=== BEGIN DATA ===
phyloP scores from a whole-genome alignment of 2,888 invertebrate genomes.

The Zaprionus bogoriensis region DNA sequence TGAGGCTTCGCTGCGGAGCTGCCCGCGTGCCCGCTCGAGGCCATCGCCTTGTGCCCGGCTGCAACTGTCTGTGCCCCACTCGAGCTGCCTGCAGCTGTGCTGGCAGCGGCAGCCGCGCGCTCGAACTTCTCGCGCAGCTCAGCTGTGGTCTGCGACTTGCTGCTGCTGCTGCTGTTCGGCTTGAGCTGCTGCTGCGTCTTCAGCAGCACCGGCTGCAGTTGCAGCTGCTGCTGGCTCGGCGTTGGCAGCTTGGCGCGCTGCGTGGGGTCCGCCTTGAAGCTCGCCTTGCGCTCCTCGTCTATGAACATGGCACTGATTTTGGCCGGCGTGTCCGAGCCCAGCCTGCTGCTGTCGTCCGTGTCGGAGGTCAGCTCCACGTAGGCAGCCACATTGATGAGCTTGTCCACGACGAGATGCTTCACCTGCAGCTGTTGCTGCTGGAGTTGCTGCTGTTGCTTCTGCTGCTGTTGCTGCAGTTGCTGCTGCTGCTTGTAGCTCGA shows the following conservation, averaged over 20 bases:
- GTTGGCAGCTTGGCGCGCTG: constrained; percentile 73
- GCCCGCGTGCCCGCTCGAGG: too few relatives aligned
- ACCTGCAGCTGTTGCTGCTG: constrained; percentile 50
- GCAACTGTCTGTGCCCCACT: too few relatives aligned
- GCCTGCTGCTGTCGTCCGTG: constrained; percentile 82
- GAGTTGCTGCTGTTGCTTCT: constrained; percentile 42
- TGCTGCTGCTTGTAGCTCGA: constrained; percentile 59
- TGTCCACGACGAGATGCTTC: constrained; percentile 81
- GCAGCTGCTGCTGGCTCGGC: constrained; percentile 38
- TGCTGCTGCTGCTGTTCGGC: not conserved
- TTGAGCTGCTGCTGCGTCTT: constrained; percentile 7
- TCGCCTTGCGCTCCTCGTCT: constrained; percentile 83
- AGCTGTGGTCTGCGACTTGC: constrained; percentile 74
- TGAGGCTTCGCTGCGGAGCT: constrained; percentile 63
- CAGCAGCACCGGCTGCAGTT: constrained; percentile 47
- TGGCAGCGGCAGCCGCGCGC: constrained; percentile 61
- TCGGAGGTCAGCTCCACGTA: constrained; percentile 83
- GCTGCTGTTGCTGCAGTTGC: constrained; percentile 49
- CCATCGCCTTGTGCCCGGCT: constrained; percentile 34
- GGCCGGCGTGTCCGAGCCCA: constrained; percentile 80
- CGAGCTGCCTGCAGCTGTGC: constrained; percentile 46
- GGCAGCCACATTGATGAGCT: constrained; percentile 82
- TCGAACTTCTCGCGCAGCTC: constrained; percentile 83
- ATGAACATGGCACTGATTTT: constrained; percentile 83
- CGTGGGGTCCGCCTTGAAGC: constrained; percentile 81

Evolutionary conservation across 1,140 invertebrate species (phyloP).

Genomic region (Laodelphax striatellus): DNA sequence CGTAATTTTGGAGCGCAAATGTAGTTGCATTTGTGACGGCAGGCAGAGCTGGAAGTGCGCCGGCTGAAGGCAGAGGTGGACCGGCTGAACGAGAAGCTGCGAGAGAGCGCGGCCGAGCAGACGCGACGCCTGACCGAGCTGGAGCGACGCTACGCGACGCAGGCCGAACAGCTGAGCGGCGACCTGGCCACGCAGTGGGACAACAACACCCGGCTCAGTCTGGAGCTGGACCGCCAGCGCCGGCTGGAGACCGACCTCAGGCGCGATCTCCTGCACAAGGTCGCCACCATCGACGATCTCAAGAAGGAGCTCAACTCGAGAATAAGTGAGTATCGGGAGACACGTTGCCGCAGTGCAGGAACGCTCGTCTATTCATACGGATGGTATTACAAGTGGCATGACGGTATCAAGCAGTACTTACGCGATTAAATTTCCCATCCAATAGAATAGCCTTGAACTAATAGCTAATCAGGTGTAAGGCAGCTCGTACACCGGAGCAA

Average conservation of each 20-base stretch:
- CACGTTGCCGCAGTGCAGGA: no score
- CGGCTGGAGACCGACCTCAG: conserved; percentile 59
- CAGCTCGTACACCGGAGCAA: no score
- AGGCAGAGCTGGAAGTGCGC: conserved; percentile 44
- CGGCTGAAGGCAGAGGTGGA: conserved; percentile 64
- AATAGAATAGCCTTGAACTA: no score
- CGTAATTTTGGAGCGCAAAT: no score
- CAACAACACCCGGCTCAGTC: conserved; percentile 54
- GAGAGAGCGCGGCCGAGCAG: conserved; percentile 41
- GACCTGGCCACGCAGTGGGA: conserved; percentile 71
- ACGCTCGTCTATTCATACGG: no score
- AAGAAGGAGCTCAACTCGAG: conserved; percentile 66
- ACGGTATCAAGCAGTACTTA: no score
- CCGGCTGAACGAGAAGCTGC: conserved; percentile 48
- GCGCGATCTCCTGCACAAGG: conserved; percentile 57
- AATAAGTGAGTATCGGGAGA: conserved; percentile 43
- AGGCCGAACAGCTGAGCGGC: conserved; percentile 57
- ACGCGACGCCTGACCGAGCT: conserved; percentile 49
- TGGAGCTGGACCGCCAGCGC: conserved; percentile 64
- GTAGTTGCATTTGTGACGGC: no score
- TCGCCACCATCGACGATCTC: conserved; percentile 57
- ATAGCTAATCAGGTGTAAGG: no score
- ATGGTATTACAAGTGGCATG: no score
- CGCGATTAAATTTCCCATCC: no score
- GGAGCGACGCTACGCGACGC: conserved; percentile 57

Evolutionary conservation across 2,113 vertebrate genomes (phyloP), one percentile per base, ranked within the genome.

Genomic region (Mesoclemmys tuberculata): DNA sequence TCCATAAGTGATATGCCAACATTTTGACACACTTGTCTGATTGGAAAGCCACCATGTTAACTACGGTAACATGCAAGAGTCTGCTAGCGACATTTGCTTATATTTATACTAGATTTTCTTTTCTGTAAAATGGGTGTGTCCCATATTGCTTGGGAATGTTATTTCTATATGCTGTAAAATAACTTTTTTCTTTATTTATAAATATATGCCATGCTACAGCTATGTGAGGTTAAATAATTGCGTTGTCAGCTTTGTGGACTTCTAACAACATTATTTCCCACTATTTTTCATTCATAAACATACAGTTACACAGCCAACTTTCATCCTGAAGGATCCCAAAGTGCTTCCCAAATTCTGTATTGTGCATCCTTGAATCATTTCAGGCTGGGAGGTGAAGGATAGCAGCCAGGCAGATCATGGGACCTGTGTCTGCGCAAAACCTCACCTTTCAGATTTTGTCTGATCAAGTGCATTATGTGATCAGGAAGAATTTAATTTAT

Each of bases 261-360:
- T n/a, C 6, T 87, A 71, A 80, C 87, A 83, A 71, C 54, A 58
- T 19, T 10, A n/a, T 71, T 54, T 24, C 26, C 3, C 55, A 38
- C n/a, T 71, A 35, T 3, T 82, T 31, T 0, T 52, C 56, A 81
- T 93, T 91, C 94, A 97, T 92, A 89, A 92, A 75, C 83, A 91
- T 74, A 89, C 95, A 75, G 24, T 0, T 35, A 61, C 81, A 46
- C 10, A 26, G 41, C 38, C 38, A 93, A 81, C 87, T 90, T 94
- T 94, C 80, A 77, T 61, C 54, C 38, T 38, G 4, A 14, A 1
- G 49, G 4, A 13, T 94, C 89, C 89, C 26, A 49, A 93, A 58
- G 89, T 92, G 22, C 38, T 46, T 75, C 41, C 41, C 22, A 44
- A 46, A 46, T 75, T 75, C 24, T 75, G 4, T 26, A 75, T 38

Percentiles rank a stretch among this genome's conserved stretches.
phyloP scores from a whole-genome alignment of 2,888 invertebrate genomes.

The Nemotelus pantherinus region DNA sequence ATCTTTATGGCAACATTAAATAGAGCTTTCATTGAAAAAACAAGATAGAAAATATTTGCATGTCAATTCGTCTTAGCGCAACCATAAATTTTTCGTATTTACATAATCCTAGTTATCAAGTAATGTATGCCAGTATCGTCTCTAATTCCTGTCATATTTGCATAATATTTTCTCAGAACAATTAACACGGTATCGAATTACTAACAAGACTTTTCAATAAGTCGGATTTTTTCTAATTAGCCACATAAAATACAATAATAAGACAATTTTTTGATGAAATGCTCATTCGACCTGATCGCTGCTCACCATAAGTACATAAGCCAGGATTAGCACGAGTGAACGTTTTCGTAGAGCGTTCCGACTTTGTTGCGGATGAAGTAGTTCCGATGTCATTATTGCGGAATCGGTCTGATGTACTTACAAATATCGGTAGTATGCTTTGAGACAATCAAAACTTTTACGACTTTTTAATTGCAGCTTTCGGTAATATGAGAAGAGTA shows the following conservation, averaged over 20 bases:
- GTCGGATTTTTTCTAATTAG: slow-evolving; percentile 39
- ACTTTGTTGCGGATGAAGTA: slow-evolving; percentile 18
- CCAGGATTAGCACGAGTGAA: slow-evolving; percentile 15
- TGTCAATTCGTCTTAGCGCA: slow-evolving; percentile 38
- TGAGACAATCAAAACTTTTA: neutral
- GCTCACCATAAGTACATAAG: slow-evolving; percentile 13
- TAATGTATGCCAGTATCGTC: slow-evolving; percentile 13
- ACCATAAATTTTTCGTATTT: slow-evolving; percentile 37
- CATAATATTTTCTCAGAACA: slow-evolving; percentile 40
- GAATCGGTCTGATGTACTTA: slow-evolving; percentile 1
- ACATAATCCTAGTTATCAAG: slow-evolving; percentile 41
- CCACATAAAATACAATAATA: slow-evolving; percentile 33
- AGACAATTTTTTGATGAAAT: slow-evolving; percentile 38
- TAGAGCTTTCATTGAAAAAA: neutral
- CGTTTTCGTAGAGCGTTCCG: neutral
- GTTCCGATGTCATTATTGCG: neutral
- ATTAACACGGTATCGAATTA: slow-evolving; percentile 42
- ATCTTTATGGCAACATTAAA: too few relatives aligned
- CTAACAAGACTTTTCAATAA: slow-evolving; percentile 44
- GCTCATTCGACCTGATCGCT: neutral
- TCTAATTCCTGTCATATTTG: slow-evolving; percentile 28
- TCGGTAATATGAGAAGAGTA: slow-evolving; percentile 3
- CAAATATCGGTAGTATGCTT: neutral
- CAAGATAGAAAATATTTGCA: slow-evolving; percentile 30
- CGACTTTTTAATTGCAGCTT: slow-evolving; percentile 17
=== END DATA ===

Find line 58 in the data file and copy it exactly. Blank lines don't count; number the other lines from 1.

Each of bases 261-360: